Yes, I had to select each line separately, and copy them into different instruments. OK, not much drama in that, as it’s a simple thing to do to select the whole piece, then just the top notes of the chords, cut and paste into new instrument, repeat until done. But it gave me a new appreciation for the task Daniel Spreadbury and his team have set for themselves. Not only do they have to compete with the other professional notation programs, they have to compete (in many cases) with their own work, which was brilliant in the first place! Certainly they can’t just copy what they did before because of copyright. So they would have to create a different way to do something that has one obvious solution. In this case they did just what I would do: they left it with a “good enough” solution and moved on to more innovative and important features. (I’m sure they will come back to this when the time is right.)

Exploring New Features – Chord Symbols

By now the excitement of having chord symbols has overshadowed the gloom when Steinberg seemed to be saying that they would not be in Dorico 1.1, so let’s not forget that they delivered more than they promised. Had that happen with much else lately?

I could go on about the range of chord symbols covering virtually every way of notating them in our notation, but I couldn’t do as fine a job as the folks over at, Philip Rothman’s fantastic blog that used to go under the name Sibelius Blog and was started by Daniel Spreadbury himself when he was the key member of the Sibelius programming team. Philip did a great job of covering other notation software as well as Sibelius (including Dorico) and so he changed the name to Scoring Notes ( this past April. Their look at chord symbols is here.

To get an idea of the options for chord symbols, scroll through this massive list of them from that same article (you may need to click on the “magnifying glass to see it clearly). This brings me to my next point. The choices may seem overwhelming, but remember that you only need to use the style that you prefer, and that covers virtually any style. But it can also be an educational or reference opportunity as well. If you are used to standard pop charts and for some gig you are required to read jazz symbols, you can use the different options on the menu to translate from one to the other, either to rewrite the chart or to learn a new set of symbols.

And of course this doesn’t just apply to chord symbols. Dorico is constantly surprising me with the number of ways there are to notate slurs, ties, note heads, stems, you name it.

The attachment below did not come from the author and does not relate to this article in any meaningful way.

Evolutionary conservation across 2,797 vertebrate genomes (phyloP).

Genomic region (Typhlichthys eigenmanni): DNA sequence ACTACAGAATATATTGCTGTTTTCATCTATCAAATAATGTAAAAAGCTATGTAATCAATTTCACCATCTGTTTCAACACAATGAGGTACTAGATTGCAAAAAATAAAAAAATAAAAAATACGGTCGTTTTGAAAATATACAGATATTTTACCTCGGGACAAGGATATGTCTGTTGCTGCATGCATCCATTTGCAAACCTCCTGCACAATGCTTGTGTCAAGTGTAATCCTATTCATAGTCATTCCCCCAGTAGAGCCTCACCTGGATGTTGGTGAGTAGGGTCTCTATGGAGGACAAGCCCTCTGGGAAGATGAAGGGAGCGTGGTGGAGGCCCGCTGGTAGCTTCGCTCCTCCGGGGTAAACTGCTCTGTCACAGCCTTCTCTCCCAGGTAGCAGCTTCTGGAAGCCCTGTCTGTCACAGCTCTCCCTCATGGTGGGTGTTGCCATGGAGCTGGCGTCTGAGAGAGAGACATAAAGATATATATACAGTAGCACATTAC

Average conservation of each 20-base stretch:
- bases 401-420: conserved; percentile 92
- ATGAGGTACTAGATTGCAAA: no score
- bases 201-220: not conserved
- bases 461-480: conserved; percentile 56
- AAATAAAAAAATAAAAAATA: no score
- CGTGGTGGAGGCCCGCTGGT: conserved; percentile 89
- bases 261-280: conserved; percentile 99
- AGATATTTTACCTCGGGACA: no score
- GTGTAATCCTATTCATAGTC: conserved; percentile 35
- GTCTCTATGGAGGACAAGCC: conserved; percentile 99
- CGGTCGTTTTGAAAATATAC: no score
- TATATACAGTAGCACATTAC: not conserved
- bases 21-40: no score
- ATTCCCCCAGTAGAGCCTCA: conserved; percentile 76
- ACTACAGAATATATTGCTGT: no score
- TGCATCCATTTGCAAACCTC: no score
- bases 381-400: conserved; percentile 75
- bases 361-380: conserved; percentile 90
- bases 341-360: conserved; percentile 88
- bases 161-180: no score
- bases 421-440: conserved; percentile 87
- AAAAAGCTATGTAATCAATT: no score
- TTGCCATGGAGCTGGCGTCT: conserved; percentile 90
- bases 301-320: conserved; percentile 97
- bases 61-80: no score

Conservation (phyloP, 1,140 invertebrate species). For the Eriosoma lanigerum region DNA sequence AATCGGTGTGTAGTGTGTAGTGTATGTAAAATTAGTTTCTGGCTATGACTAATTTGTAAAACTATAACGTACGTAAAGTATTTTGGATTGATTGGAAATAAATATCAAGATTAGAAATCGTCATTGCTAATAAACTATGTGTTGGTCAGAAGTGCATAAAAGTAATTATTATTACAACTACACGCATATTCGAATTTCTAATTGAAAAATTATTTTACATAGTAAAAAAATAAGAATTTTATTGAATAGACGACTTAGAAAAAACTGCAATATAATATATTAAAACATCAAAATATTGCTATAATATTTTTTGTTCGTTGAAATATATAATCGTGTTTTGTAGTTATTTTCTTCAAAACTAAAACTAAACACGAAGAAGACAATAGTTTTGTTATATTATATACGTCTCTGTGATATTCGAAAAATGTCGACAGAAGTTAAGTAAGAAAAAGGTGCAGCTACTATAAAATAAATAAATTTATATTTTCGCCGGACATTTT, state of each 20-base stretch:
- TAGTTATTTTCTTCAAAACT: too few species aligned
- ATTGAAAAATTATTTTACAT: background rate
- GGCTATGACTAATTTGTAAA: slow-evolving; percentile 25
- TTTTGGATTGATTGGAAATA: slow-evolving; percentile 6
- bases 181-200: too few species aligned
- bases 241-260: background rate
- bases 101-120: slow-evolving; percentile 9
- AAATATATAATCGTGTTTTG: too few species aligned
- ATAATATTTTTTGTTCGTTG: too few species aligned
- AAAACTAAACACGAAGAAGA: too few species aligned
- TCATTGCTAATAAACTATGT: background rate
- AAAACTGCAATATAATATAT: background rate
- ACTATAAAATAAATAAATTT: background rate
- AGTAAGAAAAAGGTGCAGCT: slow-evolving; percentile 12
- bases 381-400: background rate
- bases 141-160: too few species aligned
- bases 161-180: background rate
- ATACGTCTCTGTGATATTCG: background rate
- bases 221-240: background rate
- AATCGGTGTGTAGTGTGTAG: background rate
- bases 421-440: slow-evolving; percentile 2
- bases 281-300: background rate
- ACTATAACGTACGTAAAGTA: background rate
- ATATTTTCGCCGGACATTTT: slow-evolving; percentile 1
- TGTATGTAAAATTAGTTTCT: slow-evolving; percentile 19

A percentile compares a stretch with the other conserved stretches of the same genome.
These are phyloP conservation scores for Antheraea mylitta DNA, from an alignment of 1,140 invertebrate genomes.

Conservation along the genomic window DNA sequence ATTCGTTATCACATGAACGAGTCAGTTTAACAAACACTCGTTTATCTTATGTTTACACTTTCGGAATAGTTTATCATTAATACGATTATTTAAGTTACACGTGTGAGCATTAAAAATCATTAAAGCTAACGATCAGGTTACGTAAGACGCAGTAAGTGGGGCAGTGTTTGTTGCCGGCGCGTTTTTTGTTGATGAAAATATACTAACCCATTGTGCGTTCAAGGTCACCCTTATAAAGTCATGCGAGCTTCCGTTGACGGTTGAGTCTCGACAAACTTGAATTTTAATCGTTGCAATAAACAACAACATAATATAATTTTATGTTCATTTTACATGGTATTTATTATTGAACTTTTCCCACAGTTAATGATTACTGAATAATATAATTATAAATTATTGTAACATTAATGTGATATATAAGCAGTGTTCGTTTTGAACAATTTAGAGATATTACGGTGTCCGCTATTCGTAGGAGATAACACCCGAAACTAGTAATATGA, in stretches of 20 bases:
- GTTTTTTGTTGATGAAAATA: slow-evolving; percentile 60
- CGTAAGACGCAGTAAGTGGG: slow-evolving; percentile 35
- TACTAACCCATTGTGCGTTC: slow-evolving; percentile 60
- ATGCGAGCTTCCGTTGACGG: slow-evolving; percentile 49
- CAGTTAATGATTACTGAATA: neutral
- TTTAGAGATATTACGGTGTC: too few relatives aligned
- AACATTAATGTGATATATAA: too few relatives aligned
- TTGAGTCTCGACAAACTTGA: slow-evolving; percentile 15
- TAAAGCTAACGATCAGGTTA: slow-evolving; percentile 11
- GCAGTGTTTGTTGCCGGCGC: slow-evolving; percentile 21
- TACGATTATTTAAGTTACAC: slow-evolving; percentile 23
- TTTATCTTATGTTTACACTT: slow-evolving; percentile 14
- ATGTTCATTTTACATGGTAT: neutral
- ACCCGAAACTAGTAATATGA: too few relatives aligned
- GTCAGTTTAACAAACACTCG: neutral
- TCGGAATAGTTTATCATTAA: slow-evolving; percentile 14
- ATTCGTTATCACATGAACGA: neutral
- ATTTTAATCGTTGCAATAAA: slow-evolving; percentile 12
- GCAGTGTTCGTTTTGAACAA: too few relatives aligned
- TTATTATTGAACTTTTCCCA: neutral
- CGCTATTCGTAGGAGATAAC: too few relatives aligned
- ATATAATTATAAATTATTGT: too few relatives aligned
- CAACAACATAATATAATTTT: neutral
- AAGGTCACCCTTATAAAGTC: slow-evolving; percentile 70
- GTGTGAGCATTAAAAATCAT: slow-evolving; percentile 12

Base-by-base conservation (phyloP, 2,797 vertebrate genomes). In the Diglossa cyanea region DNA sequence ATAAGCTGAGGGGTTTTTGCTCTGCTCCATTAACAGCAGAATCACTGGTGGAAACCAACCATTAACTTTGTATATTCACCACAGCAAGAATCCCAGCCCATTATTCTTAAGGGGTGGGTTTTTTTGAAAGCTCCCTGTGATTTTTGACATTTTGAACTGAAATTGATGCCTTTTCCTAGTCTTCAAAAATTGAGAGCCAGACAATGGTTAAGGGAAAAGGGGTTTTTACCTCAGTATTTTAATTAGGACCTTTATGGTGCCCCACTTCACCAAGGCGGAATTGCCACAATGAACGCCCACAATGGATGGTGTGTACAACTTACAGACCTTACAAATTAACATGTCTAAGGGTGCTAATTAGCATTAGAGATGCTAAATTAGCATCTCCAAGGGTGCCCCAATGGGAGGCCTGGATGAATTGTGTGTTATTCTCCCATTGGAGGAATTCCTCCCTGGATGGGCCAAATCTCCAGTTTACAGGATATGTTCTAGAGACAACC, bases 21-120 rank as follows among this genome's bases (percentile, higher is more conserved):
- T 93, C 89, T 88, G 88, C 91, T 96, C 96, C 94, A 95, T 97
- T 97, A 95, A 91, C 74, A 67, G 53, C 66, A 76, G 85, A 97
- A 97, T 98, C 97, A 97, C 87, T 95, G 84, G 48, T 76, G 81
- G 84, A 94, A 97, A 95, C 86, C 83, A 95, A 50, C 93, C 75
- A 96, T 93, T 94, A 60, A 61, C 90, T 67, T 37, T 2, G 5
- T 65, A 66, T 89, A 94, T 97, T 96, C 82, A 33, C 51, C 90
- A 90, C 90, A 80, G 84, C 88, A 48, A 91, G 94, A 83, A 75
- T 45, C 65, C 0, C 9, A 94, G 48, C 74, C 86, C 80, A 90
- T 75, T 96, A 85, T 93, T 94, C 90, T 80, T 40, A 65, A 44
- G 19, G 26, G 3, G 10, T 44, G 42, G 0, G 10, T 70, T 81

Next time I’ll get into notating this “exploded” folk tune, but why wait for me? Download the 30-day free trial from here and try Dorico out for yourself.

Steinberg Releases Dorico 1.1

Today Steinberg has released Dorico 1.1, a major update to their acclaimed notation program. You can get all of the details from their press release here. There is also very interesting information on Daniel Spreadbury’s Making Notes blog that goes into detail on why they under-promise, so that if they can add a certain feature by release time (fully tested) they will, but they will not promise a feature if they are not sure it is ready yet. So those of you who were disappointed when it came out that chord symbols would not be included will be delighted to discover that not only are they included, but they are far more comprehensive than anything else currently available!

I will do a fuller post ASAP, but I really suggest that you go to Daniel Spreadbury’s Making Notes blog and watch the videos to get a true idea of what makes Dorico the notation package of choice for most composers, orchestrators and arrangers. If there is some way to notate virtually anything (e.g. piano pedalling) or to make workflow suit you personally (e.g. moving groups of items around together logically), Dorico has that option.

I have taken some serious flak for my unstinting support of Dorico even before it was released, and I feel that this update justifies every bit of my seemingly crazy enthusiasm. My one regret is that guitar diagrams are TAB is not ready yet, but watch the videos and I think you will have some idea of the level of detail they will have when they do arrive. Dorico marks a whole new paradigm in notation software programming (which is “under the hood” and you won’t see) as well as in features and options, which you will see immediately.

Now please excuse me as I work through this amazing software. I’ll share my experience soon.



Help for Downloading Truefire Courses (Sierra)

I’ve been looking forward to reviewing Ariane Cap‘s course “Pentatonic Playground for Bass” for too long. Literally. It would not download for me and it took Truefire’s tech support three days to get an email to me although the solution is dated the same day I submitted the problem, which tells me that it’s probably a known one. In any case I am presenting the solution for those of you who might have the same problem, and also to explain my tardiness with the review.

We don’t know the cause, but no Truefire courses would download for me, new or even ones I’ve already downloaded. I’m using OS X 10.12.5, the current version of Sierra. Truefire tech WonderWoman suggested I try their BETA desktop version and so far it seems to be working. It’s over 1/4 of the way through the download, while the other version would not even start, so I’m hopeful.

If you are having download problems with Truefire courses, don’t hesitate to report them and maybe even request the Beta version. You will be helping yourself AND helping Truefire if you find any bugs in the new version (which is Beta, which means it has not been completely tested yet).

And don’t forget that a new update to Dorico is due before the end of the month! Interesting days approach.